Would You Do Business With You?
It’s time to pivot your thinking.
Rather than considering the processes and systems you have in place as ‘what your PMO does’, try considering them as ‘services’ you are offering your internal clients.
Then ask yourself — would you choose your offering over competing services on the open market?
Be honest here.
If yes, great. If no, also great.
Either way – you are now thinking with the new frame of mind that you need to truly create a High Value PMO and embed it within your organisation.
…And, whether you mean to or not, you are now considering the Value Equation. Shown below, getting the Value Equation right underpins your success in creating sustainable and self-propagating processes and systems.
Thankfully, the Value Equation is nice and simple. It’s 2 columns:
- What your customers get (reward), and
- How painful it is to get it (pain).
Clearly you want more pluses and less negatives, but there’s some interesting science behind it…
The Interesting Science Behind It
Over the last half century behavioural studies of those suffering from chronic pain have found that we humans will actively avoid any activity that we fear will result in a painful experience.
No surprises there.
However, in 2012 a group of behavioural scientists at Ghent University in Belgium felt that the current pain-avoidance thinking was too narrow. They hypothesised that the findings to date on pain-avoidance were sorely one sided; and that the decision to avoid or persist with a painful activity is likely affected by the level of motivational conflict at the point of decision.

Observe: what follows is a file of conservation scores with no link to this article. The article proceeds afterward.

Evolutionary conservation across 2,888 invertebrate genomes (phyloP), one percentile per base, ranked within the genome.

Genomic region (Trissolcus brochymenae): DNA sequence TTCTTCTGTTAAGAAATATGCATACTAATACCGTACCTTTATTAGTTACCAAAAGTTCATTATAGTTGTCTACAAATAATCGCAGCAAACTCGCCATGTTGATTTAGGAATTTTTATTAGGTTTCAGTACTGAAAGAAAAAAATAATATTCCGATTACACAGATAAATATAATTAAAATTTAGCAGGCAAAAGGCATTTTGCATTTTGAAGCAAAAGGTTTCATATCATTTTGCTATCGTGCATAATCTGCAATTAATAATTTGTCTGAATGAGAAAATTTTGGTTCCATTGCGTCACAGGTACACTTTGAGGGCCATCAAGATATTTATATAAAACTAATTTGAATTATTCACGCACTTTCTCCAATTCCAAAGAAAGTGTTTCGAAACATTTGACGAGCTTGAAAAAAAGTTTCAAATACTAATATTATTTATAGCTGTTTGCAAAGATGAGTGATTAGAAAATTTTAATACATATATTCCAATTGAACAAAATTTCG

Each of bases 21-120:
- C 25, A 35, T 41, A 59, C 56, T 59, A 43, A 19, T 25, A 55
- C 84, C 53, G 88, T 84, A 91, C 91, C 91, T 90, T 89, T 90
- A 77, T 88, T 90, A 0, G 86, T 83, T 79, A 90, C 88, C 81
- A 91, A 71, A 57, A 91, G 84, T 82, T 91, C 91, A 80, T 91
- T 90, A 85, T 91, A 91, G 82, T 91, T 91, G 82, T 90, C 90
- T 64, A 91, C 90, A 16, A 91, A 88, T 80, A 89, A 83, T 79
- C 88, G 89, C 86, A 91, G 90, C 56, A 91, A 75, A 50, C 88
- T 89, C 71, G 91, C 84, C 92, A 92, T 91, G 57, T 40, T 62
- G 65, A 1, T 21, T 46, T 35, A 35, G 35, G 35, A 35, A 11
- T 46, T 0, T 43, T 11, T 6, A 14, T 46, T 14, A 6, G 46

In short – they wondered if we only avoid pain when we don’t have a good enough reason to endure it.
So, they put together an experiment, and like all good experiments, it included zapping people with electricity. After gaining approval from the Ghent University’s ethical committee – they were good to go.
The 56 undergraduate students that volunteered to participate in the experiment were promptly split into two groups.
The first group of poor souls were the ‘control’ group. Their job was to demonstrate that undergraduate students were also pain adverse. They were strapped into a device that asked them to complete a series of simple number and letter based tasks. The catch was that on completion of 50% of these tasks, the participant received a mildly painful electro-shock. As you would expect, the group completed very few of these tasks.
The second group were deemed the ‘competition’ group. This group were provided a slightly different proposition – they were offered a monetary reward. After being strapped into the same device as the control group, this group were provided an incentive. Each time participants in this group were shocked, their input screen showed an increasing point score. The higher the point score, the higher the monetary reward they received.
The result: The second group willingly completed far more of the pain-inducing tasks.
If we translate this experiment into our Value Equation, the reason for this result becomes obvious. We end up with a Value Equation that looks something like this: